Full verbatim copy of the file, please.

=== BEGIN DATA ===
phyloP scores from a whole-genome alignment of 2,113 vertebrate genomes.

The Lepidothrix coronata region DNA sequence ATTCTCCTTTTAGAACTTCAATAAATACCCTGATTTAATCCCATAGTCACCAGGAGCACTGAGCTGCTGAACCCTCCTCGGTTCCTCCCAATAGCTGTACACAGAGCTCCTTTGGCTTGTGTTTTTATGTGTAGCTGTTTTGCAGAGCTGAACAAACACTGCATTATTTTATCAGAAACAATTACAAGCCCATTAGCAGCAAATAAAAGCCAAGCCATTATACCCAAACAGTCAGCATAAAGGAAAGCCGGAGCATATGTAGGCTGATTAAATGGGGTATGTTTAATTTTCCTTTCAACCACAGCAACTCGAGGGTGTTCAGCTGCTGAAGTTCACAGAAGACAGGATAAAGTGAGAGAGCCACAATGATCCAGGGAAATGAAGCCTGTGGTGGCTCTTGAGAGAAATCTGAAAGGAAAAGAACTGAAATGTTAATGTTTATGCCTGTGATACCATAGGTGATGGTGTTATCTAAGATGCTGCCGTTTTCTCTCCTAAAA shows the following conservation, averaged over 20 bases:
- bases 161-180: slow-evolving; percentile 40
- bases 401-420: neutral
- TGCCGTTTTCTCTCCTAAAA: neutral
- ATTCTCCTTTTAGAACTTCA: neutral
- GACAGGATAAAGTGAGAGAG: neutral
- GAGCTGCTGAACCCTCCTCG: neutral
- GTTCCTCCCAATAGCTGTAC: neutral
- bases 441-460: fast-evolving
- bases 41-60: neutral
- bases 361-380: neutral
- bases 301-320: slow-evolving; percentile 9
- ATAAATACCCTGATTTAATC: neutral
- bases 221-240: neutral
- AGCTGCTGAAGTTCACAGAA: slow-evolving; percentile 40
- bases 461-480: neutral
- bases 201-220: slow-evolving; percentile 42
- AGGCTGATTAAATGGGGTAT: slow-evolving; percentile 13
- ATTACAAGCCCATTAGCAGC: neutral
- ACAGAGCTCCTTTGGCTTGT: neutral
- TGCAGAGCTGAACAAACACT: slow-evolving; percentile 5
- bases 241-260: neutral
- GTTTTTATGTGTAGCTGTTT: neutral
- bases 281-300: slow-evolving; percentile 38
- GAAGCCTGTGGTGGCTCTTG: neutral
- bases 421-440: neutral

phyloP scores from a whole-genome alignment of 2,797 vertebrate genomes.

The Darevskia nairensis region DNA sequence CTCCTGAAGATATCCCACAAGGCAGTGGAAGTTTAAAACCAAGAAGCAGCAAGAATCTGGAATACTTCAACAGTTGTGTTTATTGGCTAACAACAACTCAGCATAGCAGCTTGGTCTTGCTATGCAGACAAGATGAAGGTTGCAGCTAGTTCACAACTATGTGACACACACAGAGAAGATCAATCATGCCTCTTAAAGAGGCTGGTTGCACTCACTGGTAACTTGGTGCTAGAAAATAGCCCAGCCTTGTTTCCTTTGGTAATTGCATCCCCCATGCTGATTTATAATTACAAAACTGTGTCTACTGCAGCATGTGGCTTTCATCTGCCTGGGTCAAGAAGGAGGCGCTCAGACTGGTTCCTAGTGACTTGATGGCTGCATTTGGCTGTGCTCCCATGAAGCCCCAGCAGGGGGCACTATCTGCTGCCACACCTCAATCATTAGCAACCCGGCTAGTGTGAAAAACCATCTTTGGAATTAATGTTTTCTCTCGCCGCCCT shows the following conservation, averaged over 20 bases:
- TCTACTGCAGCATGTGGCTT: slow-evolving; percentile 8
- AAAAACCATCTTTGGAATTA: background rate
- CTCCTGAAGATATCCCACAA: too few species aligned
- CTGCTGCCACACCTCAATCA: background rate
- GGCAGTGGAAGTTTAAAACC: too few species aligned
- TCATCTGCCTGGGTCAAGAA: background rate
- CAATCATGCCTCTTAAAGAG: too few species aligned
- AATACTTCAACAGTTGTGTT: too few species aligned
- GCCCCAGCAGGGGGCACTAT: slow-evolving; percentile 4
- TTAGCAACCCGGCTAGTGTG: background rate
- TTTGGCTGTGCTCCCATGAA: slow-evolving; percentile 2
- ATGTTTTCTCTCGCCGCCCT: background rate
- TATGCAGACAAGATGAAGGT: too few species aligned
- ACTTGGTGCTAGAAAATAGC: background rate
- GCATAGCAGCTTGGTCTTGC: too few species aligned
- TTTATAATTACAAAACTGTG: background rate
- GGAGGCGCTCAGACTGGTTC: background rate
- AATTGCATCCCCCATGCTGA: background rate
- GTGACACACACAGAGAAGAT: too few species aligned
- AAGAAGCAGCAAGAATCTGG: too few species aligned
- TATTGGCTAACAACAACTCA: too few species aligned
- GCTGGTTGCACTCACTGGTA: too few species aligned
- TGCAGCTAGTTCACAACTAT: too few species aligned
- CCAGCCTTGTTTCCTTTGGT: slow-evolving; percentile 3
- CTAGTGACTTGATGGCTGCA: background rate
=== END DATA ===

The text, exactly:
phyloP scores from a whole-genome alignment of 2,113 vertebrate genomes.

The Lepidothrix coronata region DNA sequence ATTCTCCTTTTAGAACTTCAATAAATACCCTGATTTAATCCCATAGTCACCAGGAGCACTGAGCTGCTGAACCCTCCTCGGTTCCTCCCAATAGCTGTACACAGAGCTCCTTTGGCTTGTGTTTTTATGTGTAGCTGTTTTGCAGAGCTGAACAAACACTGCATTATTTTATCAGAAACAATTACAAGCCCATTAGCAGCAAATAAAAGCCAAGCCATTATACCCAAACAGTCAGCATAAAGGAAAGCCGGAGCATATGTAGGCTGATTAAATGGGGTATGTTTAATTTTCCTTTCAACCACAGCAACTCGAGGGTGTTCAGCTGCTGAAGTTCACAGAAGACAGGATAAAGTGAGAGAGCCACAATGATCCAGGGAAATGAAGCCTGTGGTGGCTCTTGAGAGAAATCTGAAAGGAAAAGAACTGAAATGTTAATGTTTATGCCTGTGATACCATAGGTGATGGTGTTATCTAAGATGCTGCCGTTTTCTCTCCTAAAA shows the following conservation, averaged over 20 bases:
- bases 161-180: slow-evolving; percentile 40
- bases 401-420: neutral
- TGCCGTTTTCTCTCCTAAAA: neutral
- ATTCTCCTTTTAGAACTTCA: neutral
- GACAGGATAAAGTGAGAGAG: neutral
- GAGCTGCTGAACCCTCCTCG: neutral
- GTTCCTCCCAATAGCTGTAC: neutral
- bases 441-460: fast-evolving
- bases 41-60: neutral
- bases 361-380: neutral
- bases 301-320: slow-evolving; percentile 9
- ATAAATACCCTGATTTAATC: neutral
- bases 221-240: neutral
- AGCTGCTGAAGTTCACAGAA: slow-evolving; percentile 40
- bases 461-480: neutral
- bases 201-220: slow-evolving; percentile 42
- AGGCTGATTAAATGGGGTAT: slow-evolving; percentile 13
- ATTACAAGCCCATTAGCAGC: neutral
- ACAGAGCTCCTTTGGCTTGT: neutral
- TGCAGAGCTGAACAAACACT: slow-evolving; percentile 5
- bases 241-260: neutral
- GTTTTTATGTGTAGCTGTTT: neutral
- bases 281-300: slow-evolving; percentile 38
- GAAGCCTGTGGTGGCTCTTG: neutral
- bases 421-440: neutral

phyloP scores from a whole-genome alignment of 2,797 vertebrate genomes.

The Darevskia nairensis region DNA sequence CTCCTGAAGATATCCCACAAGGCAGTGGAAGTTTAAAACCAAGAAGCAGCAAGAATCTGGAATACTTCAACAGTTGTGTTTATTGGCTAACAACAACTCAGCATAGCAGCTTGGTCTTGCTATGCAGACAAGATGAAGGTTGCAGCTAGTTCACAACTATGTGACACACACAGAGAAGATCAATCATGCCTCTTAAAGAGGCTGGTTGCACTCACTGGTAACTTGGTGCTAGAAAATAGCCCAGCCTTGTTTCCTTTGGTAATTGCATCCCCCATGCTGATTTATAATTACAAAACTGTGTCTACTGCAGCATGTGGCTTTCATCTGCCTGGGTCAAGAAGGAGGCGCTCAGACTGGTTCCTAGTGACTTGATGGCTGCATTTGGCTGTGCTCCCATGAAGCCCCAGCAGGGGGCACTATCTGCTGCCACACCTCAATCATTAGCAACCCGGCTAGTGTGAAAAACCATCTTTGGAATTAATGTTTTCTCTCGCCGCCCT shows the following conservation, averaged over 20 bases:
- TCTACTGCAGCATGTGGCTT: slow-evolving; percentile 8
- AAAAACCATCTTTGGAATTA: background rate
- CTCCTGAAGATATCCCACAA: too few species aligned
- CTGCTGCCACACCTCAATCA: background rate
- GGCAGTGGAAGTTTAAAACC: too few species aligned
- TCATCTGCCTGGGTCAAGAA: background rate
- CAATCATGCCTCTTAAAGAG: too few species aligned
- AATACTTCAACAGTTGTGTT: too few species aligned
- GCCCCAGCAGGGGGCACTAT: slow-evolving; percentile 4
- TTAGCAACCCGGCTAGTGTG: background rate
- TTTGGCTGTGCTCCCATGAA: slow-evolving; percentile 2
- ATGTTTTCTCTCGCCGCCCT: background rate
- TATGCAGACAAGATGAAGGT: too few species aligned
- ACTTGGTGCTAGAAAATAGC: background rate
- GCATAGCAGCTTGGTCTTGC: too few species aligned
- TTTATAATTACAAAACTGTG: background rate
- GGAGGCGCTCAGACTGGTTC: background rate
- AATTGCATCCCCCATGCTGA: background rate
- GTGACACACACAGAGAAGAT: too few species aligned
- AAGAAGCAGCAAGAATCTGG: too few species aligned
- TATTGGCTAACAACAACTCA: too few species aligned
- GCTGGTTGCACTCACTGGTA: too few species aligned
- TGCAGCTAGTTCACAACTAT: too few species aligned
- CCAGCCTTGTTTCCTTTGGT: slow-evolving; percentile 3
- CTAGTGACTTGATGGCTGCA: background rate